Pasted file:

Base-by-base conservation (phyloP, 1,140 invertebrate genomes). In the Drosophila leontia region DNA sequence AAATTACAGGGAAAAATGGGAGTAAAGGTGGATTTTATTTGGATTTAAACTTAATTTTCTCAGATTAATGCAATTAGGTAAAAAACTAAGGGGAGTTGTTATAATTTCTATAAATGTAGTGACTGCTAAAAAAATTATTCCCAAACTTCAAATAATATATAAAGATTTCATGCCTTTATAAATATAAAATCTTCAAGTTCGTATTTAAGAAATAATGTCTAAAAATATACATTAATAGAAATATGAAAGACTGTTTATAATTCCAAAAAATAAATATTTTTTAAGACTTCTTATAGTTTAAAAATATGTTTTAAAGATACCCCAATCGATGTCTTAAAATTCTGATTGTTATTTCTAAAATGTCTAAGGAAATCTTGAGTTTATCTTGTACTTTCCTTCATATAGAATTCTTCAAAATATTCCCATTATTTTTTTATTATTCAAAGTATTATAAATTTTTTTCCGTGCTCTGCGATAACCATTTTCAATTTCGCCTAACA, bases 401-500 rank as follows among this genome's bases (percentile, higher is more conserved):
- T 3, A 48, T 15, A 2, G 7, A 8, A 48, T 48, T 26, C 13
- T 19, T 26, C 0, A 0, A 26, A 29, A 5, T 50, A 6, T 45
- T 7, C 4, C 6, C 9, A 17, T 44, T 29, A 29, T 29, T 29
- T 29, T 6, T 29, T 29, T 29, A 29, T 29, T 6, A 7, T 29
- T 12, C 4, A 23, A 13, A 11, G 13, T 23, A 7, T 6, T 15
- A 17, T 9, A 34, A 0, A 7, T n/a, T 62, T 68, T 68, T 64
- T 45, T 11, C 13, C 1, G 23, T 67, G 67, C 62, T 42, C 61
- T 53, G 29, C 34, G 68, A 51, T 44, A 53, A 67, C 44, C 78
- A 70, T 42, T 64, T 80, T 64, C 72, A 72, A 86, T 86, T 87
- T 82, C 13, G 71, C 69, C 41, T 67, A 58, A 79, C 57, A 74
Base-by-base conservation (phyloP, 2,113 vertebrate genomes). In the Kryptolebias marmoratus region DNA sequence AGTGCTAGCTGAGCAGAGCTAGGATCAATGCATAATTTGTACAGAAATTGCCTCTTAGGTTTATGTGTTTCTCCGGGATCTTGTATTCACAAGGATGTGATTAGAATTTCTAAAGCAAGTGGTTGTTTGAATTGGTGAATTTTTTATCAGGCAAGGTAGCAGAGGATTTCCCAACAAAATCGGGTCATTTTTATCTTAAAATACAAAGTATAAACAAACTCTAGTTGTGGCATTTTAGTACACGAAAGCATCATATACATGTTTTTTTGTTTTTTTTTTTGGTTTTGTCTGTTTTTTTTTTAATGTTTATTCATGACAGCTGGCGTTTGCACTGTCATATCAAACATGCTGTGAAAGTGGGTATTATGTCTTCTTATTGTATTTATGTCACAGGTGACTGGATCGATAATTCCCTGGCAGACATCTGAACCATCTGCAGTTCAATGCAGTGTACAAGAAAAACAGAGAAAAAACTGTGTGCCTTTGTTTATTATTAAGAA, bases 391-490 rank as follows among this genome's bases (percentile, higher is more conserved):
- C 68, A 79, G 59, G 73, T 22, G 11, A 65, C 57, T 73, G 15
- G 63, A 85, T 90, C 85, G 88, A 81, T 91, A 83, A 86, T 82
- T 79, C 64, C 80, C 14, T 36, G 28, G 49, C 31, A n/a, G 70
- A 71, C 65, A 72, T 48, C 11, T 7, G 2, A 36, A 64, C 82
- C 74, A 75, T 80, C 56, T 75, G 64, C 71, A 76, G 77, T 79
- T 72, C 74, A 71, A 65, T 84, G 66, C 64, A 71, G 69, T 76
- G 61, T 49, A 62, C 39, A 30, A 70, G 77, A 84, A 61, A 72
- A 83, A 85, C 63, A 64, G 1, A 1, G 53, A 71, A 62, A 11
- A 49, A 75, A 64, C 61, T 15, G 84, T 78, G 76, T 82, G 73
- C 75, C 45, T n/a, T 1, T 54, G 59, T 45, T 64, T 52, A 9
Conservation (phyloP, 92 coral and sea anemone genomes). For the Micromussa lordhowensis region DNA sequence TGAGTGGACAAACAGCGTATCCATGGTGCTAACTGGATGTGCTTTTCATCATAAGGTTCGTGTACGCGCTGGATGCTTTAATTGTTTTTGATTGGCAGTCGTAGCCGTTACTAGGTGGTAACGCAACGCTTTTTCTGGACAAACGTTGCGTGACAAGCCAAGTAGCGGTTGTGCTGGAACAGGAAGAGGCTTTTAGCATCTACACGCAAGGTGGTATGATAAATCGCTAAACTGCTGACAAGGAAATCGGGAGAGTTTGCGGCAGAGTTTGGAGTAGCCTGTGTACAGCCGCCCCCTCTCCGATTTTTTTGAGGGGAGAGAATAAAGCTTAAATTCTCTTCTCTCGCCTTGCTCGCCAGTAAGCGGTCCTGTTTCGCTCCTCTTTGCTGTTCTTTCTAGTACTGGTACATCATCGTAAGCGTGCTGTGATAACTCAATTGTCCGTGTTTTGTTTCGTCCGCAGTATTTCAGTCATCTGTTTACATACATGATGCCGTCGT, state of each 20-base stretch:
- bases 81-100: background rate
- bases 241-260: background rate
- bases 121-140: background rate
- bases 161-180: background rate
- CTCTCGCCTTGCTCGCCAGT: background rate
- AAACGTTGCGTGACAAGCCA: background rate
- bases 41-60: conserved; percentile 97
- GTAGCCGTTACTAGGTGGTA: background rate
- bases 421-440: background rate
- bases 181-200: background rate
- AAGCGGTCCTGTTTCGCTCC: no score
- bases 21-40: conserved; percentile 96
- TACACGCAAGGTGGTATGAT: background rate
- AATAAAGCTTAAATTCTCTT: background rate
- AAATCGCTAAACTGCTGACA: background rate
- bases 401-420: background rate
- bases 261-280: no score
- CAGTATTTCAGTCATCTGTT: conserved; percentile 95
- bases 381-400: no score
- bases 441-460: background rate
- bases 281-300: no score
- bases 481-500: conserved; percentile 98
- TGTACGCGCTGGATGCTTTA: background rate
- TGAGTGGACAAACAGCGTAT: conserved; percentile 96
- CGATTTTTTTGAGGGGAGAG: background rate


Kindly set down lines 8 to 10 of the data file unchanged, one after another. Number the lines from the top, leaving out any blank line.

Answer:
- T 45, T 11, C 13, C 1, G 23, T 67, G 67, C 62, T 42, C 61
- T 53, G 29, C 34, G 68, A 51, T 44, A 53, A 67, C 44, C 78
- A 70, T 42, T 64, T 80, T 64, C 72, A 72, A 86, T 86, T 87